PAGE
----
Pfizer and Merck KGaA’s bid to have a stomach cancer treatment that could leapfrog rival immunotherapies has fallen short.
The companies announced Tuesday that a Phase 3 study testing avelumab (Bavencio) didn’t do better than chemotherapy at extending the lives of patients with gastric cancer. The drug was given to patients whose cancer could not be treated with surgery, and whose disease failed to respond to two earlier treatments. The trial, noted Luciano Rosetti, Merck KGaA’s global head of research and development in a statement, was the first Phase 3 study to ever pit an immunotherapy drug called a checkpoint inhibitor against chemotherapy, not a placebo.
Despite the clinical trial failure, Merck KGaA, based in Germany, and New York-based Pfizer (NYSE: PFE) still have another shot at success. A separate Phase 3 study is already underway testing the drug against chemotherapy in newly diagnosed gastric cancer patients.
Avelumab is an antibody drug that targets a protein produced by tumors called programmed death ligand-1 (PD-L1). The drug is one of several FDA-approved checkpoint inhibitors, drugs that block signals that some cancers use to evade detection by the immune system. Checkpoint inhibitors have been approved for a variety of cancer types, and gastric cancer is among them. In September, Merck’s (NYSE: MRK) pembrolizumab (Keytruda) was approved as treatment for advanced forms of the disease. And earlier this year, Bristol-Myers Squibb (NYSE: BMY) reported positive results from a Phase 3 study testing its immunotherapy nivolumab (Opdivo) in gastric cancer. Both drugs have become huge sellers, bringing in some $5 billion combined in 2016.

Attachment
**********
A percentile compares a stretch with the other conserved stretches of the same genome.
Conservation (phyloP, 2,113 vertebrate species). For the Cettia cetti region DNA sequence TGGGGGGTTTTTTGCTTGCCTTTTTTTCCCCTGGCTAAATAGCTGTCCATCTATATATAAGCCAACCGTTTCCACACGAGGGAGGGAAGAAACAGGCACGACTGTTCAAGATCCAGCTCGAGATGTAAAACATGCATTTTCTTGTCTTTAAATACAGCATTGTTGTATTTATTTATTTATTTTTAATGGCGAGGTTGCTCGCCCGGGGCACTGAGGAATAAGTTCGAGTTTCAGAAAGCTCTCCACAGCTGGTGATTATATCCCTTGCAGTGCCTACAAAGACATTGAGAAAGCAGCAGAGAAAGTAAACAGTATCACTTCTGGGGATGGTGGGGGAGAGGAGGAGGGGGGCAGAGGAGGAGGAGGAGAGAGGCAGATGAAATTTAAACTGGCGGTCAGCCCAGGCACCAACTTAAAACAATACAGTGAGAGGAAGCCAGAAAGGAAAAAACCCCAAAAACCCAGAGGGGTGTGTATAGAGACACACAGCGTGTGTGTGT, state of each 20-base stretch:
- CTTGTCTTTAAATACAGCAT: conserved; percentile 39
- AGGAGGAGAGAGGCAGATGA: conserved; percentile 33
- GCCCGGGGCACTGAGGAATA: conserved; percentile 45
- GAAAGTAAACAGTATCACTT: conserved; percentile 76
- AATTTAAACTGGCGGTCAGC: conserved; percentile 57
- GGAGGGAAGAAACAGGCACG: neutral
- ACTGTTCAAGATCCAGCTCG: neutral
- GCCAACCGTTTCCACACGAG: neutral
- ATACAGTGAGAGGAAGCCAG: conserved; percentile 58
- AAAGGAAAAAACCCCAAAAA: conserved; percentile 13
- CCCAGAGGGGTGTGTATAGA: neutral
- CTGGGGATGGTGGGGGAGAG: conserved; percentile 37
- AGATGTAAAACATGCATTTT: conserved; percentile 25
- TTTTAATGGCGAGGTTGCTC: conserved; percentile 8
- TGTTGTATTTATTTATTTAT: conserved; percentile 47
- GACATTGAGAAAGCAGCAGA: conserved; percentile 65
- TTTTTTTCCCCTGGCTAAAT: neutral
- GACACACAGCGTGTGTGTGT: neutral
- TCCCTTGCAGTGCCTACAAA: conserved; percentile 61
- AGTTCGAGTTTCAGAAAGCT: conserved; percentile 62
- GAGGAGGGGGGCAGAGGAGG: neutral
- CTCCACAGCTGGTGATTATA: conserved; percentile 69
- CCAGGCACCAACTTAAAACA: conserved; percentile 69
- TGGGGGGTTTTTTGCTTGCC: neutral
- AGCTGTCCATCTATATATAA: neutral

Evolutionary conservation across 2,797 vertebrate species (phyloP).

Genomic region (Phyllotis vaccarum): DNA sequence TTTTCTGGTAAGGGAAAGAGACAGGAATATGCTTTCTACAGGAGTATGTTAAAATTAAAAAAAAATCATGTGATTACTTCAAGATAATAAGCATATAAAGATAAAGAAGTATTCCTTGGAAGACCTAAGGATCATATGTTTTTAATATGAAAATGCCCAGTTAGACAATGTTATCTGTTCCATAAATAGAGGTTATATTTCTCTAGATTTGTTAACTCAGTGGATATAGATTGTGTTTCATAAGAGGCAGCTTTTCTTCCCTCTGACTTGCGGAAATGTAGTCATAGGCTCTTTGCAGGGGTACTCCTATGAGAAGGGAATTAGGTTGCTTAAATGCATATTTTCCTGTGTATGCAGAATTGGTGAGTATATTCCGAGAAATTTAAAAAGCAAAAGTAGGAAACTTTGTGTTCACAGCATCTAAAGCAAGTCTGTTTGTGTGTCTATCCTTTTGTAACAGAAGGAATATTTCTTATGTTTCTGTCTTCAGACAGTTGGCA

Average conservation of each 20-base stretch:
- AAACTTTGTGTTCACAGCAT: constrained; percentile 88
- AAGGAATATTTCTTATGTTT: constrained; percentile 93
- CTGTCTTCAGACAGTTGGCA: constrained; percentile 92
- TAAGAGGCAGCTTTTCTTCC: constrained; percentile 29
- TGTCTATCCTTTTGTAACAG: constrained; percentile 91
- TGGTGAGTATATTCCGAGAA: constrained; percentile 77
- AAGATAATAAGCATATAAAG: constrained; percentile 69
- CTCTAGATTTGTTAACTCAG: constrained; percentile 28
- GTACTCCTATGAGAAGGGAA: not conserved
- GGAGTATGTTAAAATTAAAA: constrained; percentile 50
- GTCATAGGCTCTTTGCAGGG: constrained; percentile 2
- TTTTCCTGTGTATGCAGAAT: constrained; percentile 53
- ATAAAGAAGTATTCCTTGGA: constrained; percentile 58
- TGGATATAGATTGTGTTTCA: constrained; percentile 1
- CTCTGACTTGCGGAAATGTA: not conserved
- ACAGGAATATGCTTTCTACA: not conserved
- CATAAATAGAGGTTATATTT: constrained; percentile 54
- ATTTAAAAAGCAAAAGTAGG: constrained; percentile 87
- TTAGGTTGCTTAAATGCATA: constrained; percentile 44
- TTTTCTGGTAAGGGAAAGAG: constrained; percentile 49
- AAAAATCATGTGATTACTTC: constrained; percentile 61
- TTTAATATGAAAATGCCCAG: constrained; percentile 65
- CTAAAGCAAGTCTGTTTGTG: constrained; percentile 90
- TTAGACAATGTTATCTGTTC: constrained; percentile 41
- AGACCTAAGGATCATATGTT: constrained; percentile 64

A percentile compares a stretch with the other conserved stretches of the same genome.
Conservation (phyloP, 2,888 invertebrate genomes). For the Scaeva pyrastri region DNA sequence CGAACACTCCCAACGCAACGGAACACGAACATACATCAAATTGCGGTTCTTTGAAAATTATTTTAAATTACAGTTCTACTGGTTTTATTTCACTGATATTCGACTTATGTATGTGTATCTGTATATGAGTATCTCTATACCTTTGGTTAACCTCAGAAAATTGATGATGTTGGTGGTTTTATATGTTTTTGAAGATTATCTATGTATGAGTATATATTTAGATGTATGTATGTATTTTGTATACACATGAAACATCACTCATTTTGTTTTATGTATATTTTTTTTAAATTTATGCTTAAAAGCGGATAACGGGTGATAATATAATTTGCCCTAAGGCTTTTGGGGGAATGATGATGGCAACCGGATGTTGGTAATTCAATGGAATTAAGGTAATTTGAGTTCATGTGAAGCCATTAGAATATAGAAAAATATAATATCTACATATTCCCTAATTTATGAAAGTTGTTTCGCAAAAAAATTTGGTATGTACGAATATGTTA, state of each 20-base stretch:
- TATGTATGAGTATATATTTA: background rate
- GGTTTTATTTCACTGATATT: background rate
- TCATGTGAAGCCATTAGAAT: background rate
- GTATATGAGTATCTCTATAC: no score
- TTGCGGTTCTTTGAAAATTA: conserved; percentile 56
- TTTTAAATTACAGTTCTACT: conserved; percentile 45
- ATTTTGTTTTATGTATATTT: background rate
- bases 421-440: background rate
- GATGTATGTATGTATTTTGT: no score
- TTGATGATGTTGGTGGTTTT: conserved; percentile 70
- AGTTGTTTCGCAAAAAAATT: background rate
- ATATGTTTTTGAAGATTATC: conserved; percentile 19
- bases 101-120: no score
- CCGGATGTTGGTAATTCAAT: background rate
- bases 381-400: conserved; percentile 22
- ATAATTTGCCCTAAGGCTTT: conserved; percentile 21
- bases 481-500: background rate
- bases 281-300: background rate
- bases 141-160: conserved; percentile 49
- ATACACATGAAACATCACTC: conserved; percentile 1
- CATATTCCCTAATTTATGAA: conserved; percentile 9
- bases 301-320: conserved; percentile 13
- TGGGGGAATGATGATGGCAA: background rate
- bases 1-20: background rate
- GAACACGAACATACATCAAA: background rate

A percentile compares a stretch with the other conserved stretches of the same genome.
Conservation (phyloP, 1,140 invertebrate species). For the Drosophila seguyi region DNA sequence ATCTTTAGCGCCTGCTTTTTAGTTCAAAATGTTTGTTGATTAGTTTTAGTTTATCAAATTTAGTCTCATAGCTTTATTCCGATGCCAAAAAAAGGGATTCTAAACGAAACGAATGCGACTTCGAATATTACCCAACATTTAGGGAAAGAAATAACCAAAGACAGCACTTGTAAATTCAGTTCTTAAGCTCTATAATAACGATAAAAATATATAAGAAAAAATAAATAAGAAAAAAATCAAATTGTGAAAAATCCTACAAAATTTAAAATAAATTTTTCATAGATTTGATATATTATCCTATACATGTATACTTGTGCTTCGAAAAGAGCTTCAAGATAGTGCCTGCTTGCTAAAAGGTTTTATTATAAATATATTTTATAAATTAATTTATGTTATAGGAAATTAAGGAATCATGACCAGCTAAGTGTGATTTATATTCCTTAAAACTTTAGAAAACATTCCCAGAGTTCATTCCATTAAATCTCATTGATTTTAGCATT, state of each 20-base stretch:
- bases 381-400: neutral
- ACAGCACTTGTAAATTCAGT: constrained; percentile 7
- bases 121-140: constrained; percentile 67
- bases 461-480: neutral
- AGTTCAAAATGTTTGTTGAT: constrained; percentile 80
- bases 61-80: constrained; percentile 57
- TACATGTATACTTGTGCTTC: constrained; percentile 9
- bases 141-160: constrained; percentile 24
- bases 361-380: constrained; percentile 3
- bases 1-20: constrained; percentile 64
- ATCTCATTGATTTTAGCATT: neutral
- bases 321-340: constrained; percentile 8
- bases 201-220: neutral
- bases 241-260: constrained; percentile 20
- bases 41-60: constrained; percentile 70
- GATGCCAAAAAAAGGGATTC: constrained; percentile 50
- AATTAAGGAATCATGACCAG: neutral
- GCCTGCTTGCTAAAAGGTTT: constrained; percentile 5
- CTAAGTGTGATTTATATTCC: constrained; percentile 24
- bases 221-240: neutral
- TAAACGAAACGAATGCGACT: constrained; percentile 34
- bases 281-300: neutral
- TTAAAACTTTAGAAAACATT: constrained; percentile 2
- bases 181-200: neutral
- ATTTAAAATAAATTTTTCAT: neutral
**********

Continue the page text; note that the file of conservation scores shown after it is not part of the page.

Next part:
Pfizer and Merck KGaA, on the other hand, have been trying to gain ground with avelumab. The two struck up a partnership with in 2014 and the drug notched its first two FDA approvals—for bladder cancer and Merkel cell carcinoma, a rare type of skin cancer—this year. Still, that leaves avelumab well behind its rivals in an increasingly competitive space.
Pfizer and Merck KGaA tried to close the gap by testing its drug against chemotherapy, not a placebo—a more difficult test than pembrolizumab and nivolumab faced in gastric cancer. As a result, Evercore ISI analyst Umer Raffat cautioned against viewing the Pfizer and Merck KGaA drug as inferior to the Bristol and Merck drugs. As a third-line treatment for gastric cancer, chemotherapy generally helps extend peoples’ lives by six months—better than the results shown by either the Bristol and Merck drugs in their respective gastric cancer trials. That means that the Pfizer/Merck KGaA study, which enrolled 371 patients, was a “very high risk trial to begin with,” Raffat wrote, “and the fact that it didn’t work doesn’t necessarily imply that avelumab is worse off on efficacy” versus nivolumab/pembrolizumab.
The companies will provide more specifics on the data at a future, unspecified medical meeting.